High-impact research—reflected by the number of citations a publication receives—is increasingly a multi-university phenomenon , in which the combination of diverse knowledge located in many departments pays off in better-received publications. However, it is still debated whether spatial concentration or spatial diversity produces more high-impact papers. Jones et al.  claim that high-impact publications concentrate in spatially concentrated elite universities. In this line, Abbassi and Jaafari  find that national collaboration favors citations more than international collaboration. On the contrary, scientific collaboration in Europe has been found to have higher impact when collaborators are from many countries [17, 18].
International collaboration in science is gaining importance [12, 19, 20] and is further supported by research funders, primarily in the European Union [21, 22]. In recent decades, international scientific collaboration in terms of the number of co-authored papers has experienced a remarkable growth rate . For example, Wagner et al.  found that, between 1990 and 2011, the ratio of internationally co-authored records in the SCI dataset increased from 10 to 25 percent. It is well studied that international collaboration is not only highly beneficial for participants [25, 26] but in some cases (e.g., for “big science”) it is essential [27–29]. In addition, those publications that were produced in international research projects generally received more citations [30, 31]. It is, however, important to notice that according to research conducted by Maisonobe et al. , in many countries, domestic collaborations increased faster than international collaborations.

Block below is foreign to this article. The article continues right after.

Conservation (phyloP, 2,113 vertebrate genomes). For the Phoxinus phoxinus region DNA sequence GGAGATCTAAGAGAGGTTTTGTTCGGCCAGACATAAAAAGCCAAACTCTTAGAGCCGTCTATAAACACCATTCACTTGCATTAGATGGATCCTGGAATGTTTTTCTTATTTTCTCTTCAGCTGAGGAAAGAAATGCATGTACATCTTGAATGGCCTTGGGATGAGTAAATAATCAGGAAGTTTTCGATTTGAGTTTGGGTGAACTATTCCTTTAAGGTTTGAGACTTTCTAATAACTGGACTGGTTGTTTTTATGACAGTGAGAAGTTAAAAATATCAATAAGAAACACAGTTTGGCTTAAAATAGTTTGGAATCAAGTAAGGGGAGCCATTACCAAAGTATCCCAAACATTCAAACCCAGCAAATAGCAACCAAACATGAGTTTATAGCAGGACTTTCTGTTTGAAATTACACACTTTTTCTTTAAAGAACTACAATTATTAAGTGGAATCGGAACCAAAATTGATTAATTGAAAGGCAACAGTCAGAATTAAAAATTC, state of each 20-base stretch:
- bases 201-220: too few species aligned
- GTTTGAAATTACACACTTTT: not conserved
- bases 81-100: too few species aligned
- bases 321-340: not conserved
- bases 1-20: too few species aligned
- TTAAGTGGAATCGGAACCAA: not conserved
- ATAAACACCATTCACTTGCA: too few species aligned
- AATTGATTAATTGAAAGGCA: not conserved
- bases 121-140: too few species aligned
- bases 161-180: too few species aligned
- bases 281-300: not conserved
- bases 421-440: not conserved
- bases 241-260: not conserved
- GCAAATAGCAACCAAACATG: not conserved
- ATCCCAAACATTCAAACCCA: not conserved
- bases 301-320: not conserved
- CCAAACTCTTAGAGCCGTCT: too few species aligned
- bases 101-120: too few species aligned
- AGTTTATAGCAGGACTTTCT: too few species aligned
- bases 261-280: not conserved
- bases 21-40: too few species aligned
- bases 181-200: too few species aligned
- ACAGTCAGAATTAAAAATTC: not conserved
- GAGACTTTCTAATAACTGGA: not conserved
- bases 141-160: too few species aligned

In this paper, we focus on international co-publication links between global leader cities in science production and evaluate the changing role of distance over the last three decades by analyzing Web of Science (WoS) data. To varying degrees, cities are major sites of science production in terms of the number of publications and citations. The question regarding how cities participate in global science is extensively analyzed in the growing field of spatial scientometrics [33–52].